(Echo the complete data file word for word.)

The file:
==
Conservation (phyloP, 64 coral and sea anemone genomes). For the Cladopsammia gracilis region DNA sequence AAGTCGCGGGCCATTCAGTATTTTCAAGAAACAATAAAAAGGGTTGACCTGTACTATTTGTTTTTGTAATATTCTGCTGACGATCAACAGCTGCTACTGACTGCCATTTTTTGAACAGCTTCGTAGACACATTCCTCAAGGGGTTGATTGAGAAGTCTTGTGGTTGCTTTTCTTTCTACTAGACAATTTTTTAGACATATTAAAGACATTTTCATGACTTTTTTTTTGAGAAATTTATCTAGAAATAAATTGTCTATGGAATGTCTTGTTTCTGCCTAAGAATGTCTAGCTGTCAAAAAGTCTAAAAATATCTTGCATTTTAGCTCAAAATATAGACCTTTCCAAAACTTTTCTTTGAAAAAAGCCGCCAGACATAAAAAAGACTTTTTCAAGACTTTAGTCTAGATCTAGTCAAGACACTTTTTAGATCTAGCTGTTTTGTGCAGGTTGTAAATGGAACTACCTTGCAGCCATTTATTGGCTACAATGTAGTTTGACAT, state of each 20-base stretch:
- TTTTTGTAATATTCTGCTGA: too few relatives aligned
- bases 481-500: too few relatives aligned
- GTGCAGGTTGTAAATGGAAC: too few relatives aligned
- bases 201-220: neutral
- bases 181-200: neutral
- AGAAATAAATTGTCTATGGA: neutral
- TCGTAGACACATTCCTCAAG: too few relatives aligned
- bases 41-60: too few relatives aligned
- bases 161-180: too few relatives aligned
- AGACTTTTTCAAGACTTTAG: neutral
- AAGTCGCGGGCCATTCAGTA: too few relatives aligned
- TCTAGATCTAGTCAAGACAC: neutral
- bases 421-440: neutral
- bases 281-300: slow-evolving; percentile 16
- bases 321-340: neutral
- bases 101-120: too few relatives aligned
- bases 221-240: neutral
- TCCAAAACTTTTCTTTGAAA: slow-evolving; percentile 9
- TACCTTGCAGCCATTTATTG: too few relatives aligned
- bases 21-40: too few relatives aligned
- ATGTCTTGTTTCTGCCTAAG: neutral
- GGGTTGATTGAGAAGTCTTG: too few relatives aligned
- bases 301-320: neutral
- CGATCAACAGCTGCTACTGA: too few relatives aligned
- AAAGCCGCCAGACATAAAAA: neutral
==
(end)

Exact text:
Conservation (phyloP, 64 coral and sea anemone genomes). For the Cladopsammia gracilis region DNA sequence AAGTCGCGGGCCATTCAGTATTTTCAAGAAACAATAAAAAGGGTTGACCTGTACTATTTGTTTTTGTAATATTCTGCTGACGATCAACAGCTGCTACTGACTGCCATTTTTTGAACAGCTTCGTAGACACATTCCTCAAGGGGTTGATTGAGAAGTCTTGTGGTTGCTTTTCTTTCTACTAGACAATTTTTTAGACATATTAAAGACATTTTCATGACTTTTTTTTTGAGAAATTTATCTAGAAATAAATTGTCTATGGAATGTCTTGTTTCTGCCTAAGAATGTCTAGCTGTCAAAAAGTCTAAAAATATCTTGCATTTTAGCTCAAAATATAGACCTTTCCAAAACTTTTCTTTGAAAAAAGCCGCCAGACATAAAAAAGACTTTTTCAAGACTTTAGTCTAGATCTAGTCAAGACACTTTTTAGATCTAGCTGTTTTGTGCAGGTTGTAAATGGAACTACCTTGCAGCCATTTATTGGCTACAATGTAGTTTGACAT, state of each 20-base stretch:
- TTTTTGTAATATTCTGCTGA: too few relatives aligned
- bases 481-500: too few relatives aligned
- GTGCAGGTTGTAAATGGAAC: too few relatives aligned
- bases 201-220: neutral
- bases 181-200: neutral
- AGAAATAAATTGTCTATGGA: neutral
- TCGTAGACACATTCCTCAAG: too few relatives aligned
- bases 41-60: too few relatives aligned
- bases 161-180: too few relatives aligned
- AGACTTTTTCAAGACTTTAG: neutral
- AAGTCGCGGGCCATTCAGTA: too few relatives aligned
- TCTAGATCTAGTCAAGACAC: neutral
- bases 421-440: neutral
- bases 281-300: slow-evolving; percentile 16
- bases 321-340: neutral
- bases 101-120: too few relatives aligned
- bases 221-240: neutral
- TCCAAAACTTTTCTTTGAAA: slow-evolving; percentile 9
- TACCTTGCAGCCATTTATTG: too few relatives aligned
- bases 21-40: too few relatives aligned
- ATGTCTTGTTTCTGCCTAAG: neutral
- GGGTTGATTGAGAAGTCTTG: too few relatives aligned
- bases 301-320: neutral
- CGATCAACAGCTGCTACTGA: too few relatives aligned
- AAAGCCGCCAGACATAAAAA: neutral